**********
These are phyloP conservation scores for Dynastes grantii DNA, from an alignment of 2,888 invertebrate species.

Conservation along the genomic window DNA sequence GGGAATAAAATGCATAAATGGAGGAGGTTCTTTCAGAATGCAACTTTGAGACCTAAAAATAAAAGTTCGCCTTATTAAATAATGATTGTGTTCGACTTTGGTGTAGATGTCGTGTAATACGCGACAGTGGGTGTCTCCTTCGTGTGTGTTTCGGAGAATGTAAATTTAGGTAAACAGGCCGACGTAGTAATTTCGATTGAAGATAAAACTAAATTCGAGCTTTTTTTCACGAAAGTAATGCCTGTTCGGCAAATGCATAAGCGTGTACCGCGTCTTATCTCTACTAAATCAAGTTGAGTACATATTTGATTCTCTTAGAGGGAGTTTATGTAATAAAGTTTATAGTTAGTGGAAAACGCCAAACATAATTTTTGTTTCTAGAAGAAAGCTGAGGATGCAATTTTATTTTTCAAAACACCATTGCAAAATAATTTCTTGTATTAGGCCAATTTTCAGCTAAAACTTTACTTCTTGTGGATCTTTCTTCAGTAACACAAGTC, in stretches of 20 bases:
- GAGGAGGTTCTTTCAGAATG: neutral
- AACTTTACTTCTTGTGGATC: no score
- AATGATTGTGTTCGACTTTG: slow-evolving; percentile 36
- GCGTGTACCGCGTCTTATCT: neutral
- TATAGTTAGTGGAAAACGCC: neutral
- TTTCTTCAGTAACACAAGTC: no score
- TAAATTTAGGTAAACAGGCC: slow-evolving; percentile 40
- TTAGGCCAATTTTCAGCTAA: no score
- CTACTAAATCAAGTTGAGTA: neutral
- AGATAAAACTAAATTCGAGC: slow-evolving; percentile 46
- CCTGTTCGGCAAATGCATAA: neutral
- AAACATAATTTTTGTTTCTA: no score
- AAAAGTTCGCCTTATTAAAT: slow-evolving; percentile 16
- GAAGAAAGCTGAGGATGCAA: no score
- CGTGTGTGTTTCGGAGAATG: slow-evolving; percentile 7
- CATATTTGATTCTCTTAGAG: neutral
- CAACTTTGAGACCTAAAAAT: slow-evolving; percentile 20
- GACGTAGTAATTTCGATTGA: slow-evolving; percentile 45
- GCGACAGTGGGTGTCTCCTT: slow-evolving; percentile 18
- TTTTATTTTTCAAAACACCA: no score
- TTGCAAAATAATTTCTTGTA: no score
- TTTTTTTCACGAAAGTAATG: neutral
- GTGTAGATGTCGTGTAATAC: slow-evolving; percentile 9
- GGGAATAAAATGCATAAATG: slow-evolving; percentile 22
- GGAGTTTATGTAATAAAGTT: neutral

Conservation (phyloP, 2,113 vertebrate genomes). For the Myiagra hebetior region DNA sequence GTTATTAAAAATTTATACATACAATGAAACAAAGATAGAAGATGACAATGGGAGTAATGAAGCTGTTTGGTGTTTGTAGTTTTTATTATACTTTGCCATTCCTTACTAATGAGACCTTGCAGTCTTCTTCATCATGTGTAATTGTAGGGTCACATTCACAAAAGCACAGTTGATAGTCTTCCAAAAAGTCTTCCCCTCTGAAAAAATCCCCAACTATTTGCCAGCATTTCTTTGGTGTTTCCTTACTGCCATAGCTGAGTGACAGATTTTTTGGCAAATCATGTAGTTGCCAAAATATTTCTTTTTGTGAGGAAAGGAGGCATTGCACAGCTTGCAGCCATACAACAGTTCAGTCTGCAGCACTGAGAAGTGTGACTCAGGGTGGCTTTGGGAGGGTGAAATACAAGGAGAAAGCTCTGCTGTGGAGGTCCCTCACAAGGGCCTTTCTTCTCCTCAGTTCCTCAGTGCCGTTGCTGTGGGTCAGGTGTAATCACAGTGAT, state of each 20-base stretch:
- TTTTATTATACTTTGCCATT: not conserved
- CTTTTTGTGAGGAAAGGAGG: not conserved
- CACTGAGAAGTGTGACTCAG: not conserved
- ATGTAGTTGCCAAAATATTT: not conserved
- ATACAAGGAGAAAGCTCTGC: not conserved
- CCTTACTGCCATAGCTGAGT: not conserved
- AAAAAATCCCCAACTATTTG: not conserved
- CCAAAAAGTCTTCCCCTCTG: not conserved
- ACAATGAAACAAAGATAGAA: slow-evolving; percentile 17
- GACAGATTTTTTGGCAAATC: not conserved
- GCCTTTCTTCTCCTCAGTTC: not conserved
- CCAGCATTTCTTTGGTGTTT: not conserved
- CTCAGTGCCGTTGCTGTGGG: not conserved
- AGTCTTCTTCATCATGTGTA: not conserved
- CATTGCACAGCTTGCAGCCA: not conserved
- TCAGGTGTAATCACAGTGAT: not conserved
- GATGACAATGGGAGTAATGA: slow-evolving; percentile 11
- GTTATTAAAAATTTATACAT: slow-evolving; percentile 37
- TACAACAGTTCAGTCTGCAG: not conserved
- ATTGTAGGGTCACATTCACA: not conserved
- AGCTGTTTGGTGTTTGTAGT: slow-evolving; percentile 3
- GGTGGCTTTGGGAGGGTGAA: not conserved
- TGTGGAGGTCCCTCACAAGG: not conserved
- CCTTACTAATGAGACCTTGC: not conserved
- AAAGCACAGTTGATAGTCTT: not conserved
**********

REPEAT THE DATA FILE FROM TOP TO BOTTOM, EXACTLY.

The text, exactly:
These are phyloP conservation scores for Dynastes grantii DNA, from an alignment of 2,888 invertebrate species.

Conservation along the genomic window DNA sequence GGGAATAAAATGCATAAATGGAGGAGGTTCTTTCAGAATGCAACTTTGAGACCTAAAAATAAAAGTTCGCCTTATTAAATAATGATTGTGTTCGACTTTGGTGTAGATGTCGTGTAATACGCGACAGTGGGTGTCTCCTTCGTGTGTGTTTCGGAGAATGTAAATTTAGGTAAACAGGCCGACGTAGTAATTTCGATTGAAGATAAAACTAAATTCGAGCTTTTTTTCACGAAAGTAATGCCTGTTCGGCAAATGCATAAGCGTGTACCGCGTCTTATCTCTACTAAATCAAGTTGAGTACATATTTGATTCTCTTAGAGGGAGTTTATGTAATAAAGTTTATAGTTAGTGGAAAACGCCAAACATAATTTTTGTTTCTAGAAGAAAGCTGAGGATGCAATTTTATTTTTCAAAACACCATTGCAAAATAATTTCTTGTATTAGGCCAATTTTCAGCTAAAACTTTACTTCTTGTGGATCTTTCTTCAGTAACACAAGTC, in stretches of 20 bases:
- GAGGAGGTTCTTTCAGAATG: neutral
- AACTTTACTTCTTGTGGATC: no score
- AATGATTGTGTTCGACTTTG: slow-evolving; percentile 36
- GCGTGTACCGCGTCTTATCT: neutral
- TATAGTTAGTGGAAAACGCC: neutral
- TTTCTTCAGTAACACAAGTC: no score
- TAAATTTAGGTAAACAGGCC: slow-evolving; percentile 40
- TTAGGCCAATTTTCAGCTAA: no score
- CTACTAAATCAAGTTGAGTA: neutral
- AGATAAAACTAAATTCGAGC: slow-evolving; percentile 46
- CCTGTTCGGCAAATGCATAA: neutral
- AAACATAATTTTTGTTTCTA: no score
- AAAAGTTCGCCTTATTAAAT: slow-evolving; percentile 16
- GAAGAAAGCTGAGGATGCAA: no score
- CGTGTGTGTTTCGGAGAATG: slow-evolving; percentile 7
- CATATTTGATTCTCTTAGAG: neutral
- CAACTTTGAGACCTAAAAAT: slow-evolving; percentile 20
- GACGTAGTAATTTCGATTGA: slow-evolving; percentile 45
- GCGACAGTGGGTGTCTCCTT: slow-evolving; percentile 18
- TTTTATTTTTCAAAACACCA: no score
- TTGCAAAATAATTTCTTGTA: no score
- TTTTTTTCACGAAAGTAATG: neutral
- GTGTAGATGTCGTGTAATAC: slow-evolving; percentile 9
- GGGAATAAAATGCATAAATG: slow-evolving; percentile 22
- GGAGTTTATGTAATAAAGTT: neutral

Conservation (phyloP, 2,113 vertebrate genomes). For the Myiagra hebetior region DNA sequence GTTATTAAAAATTTATACATACAATGAAACAAAGATAGAAGATGACAATGGGAGTAATGAAGCTGTTTGGTGTTTGTAGTTTTTATTATACTTTGCCATTCCTTACTAATGAGACCTTGCAGTCTTCTTCATCATGTGTAATTGTAGGGTCACATTCACAAAAGCACAGTTGATAGTCTTCCAAAAAGTCTTCCCCTCTGAAAAAATCCCCAACTATTTGCCAGCATTTCTTTGGTGTTTCCTTACTGCCATAGCTGAGTGACAGATTTTTTGGCAAATCATGTAGTTGCCAAAATATTTCTTTTTGTGAGGAAAGGAGGCATTGCACAGCTTGCAGCCATACAACAGTTCAGTCTGCAGCACTGAGAAGTGTGACTCAGGGTGGCTTTGGGAGGGTGAAATACAAGGAGAAAGCTCTGCTGTGGAGGTCCCTCACAAGGGCCTTTCTTCTCCTCAGTTCCTCAGTGCCGTTGCTGTGGGTCAGGTGTAATCACAGTGAT, state of each 20-base stretch:
- TTTTATTATACTTTGCCATT: not conserved
- CTTTTTGTGAGGAAAGGAGG: not conserved
- CACTGAGAAGTGTGACTCAG: not conserved
- ATGTAGTTGCCAAAATATTT: not conserved
- ATACAAGGAGAAAGCTCTGC: not conserved
- CCTTACTGCCATAGCTGAGT: not conserved
- AAAAAATCCCCAACTATTTG: not conserved
- CCAAAAAGTCTTCCCCTCTG: not conserved
- ACAATGAAACAAAGATAGAA: slow-evolving; percentile 17
- GACAGATTTTTTGGCAAATC: not conserved
- GCCTTTCTTCTCCTCAGTTC: not conserved
- CCAGCATTTCTTTGGTGTTT: not conserved
- CTCAGTGCCGTTGCTGTGGG: not conserved
- AGTCTTCTTCATCATGTGTA: not conserved
- CATTGCACAGCTTGCAGCCA: not conserved
- TCAGGTGTAATCACAGTGAT: not conserved
- GATGACAATGGGAGTAATGA: slow-evolving; percentile 11
- GTTATTAAAAATTTATACAT: slow-evolving; percentile 37
- TACAACAGTTCAGTCTGCAG: not conserved
- ATTGTAGGGTCACATTCACA: not conserved
- AGCTGTTTGGTGTTTGTAGT: slow-evolving; percentile 3
- GGTGGCTTTGGGAGGGTGAA: not conserved
- TGTGGAGGTCCCTCACAAGG: not conserved
- CCTTACTAATGAGACCTTGC: not conserved
- AAAGCACAGTTGATAGTCTT: not conserved